What a Difference an Assumption Makes: Effort Discretion, Economic Theory, and Public Policy
Victoria University of Wellington - School of Economics & Finance
HANDBOOK OF CONTEMPORARY BEHAVIORAL ECONOMICS: FOUNDATIONS AND DEVELOPMENTS, Morris Altman, ed., pp. 125-164, Armonk, New York, 2006
Research in the analytics of efficiency wage and x-efficiency theories is one of the focal points of behavioral economics. A fundamental assumption to these theories is that of effort discretion-that individuals have some control over both the quality and quantity dimensions of the effort they put into the production process. Conventional economic theory assumes that effort is maximized given the firm's production function and is therefore not a variable. Introducing the behavioral assumption of effort variability into the objective function of the individual and the firm has real implication on understanding the microeconomics of firm behavior and public policy. Special and critical attention is paid to the contributions of Leibenstein and Akerlof and extensions to their modelling and analysis based on efficiency wage and x-efficiency theories. The introduction of effort discretion as a choice variable has an impact on the economic narrative dealing with the determination of employment, real wages, productivity, unit cost, and competitiveness. This behavioral model allows for multiple equilibria with regard to wage-effort-productivity relationship. There need not be one unit-cost-maximizing wage and involuntary unemployment need not be the product of high real wages. The model also suggests that key casual determinants of the degree of x-efficiency are real wages and working conditions. The existence of effort discretion provides individuals with a wide array of choices with regard to how firms and economies evolve.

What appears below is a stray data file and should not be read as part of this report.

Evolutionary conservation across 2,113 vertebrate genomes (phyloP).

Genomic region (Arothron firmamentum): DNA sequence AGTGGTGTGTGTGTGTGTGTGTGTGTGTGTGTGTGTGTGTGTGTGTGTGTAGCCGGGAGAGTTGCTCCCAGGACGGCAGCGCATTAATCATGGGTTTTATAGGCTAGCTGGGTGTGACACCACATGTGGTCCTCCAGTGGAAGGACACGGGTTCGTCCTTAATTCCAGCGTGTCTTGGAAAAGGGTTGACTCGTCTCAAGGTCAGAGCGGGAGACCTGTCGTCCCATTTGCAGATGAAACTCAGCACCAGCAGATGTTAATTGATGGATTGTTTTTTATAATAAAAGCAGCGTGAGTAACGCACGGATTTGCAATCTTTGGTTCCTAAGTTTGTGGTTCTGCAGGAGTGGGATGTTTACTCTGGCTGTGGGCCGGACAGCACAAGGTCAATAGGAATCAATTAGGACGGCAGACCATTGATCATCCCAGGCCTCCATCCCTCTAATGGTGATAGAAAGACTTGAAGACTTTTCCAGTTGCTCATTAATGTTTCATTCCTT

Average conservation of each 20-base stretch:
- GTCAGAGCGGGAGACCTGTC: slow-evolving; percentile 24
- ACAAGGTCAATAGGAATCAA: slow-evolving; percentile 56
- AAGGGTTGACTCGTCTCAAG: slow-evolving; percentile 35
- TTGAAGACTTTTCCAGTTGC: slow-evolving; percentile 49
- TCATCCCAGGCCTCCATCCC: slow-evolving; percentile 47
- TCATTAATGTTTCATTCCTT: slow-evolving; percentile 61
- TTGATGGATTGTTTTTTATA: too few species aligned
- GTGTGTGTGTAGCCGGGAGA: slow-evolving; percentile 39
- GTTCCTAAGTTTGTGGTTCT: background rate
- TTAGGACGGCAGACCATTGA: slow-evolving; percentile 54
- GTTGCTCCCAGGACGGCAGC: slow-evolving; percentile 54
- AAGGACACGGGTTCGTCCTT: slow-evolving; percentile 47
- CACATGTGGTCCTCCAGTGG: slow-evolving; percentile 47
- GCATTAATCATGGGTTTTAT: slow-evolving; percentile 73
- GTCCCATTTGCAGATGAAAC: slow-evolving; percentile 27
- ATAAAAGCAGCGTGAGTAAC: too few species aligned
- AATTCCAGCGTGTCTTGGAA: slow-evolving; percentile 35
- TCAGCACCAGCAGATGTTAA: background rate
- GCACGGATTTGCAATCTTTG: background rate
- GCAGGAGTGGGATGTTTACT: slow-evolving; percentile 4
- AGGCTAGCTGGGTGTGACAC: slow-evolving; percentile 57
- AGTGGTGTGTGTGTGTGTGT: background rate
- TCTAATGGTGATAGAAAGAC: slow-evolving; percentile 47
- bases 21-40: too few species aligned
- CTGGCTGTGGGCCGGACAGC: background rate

Keywords: Efficiency Wage, X-efficiency, Behavioral economics, Effort discretion, Production function, Akerlof, Leibenstein
JEL Classification: J22, J24, L23Accepted Paper Series
Date posted: January 18, 2010
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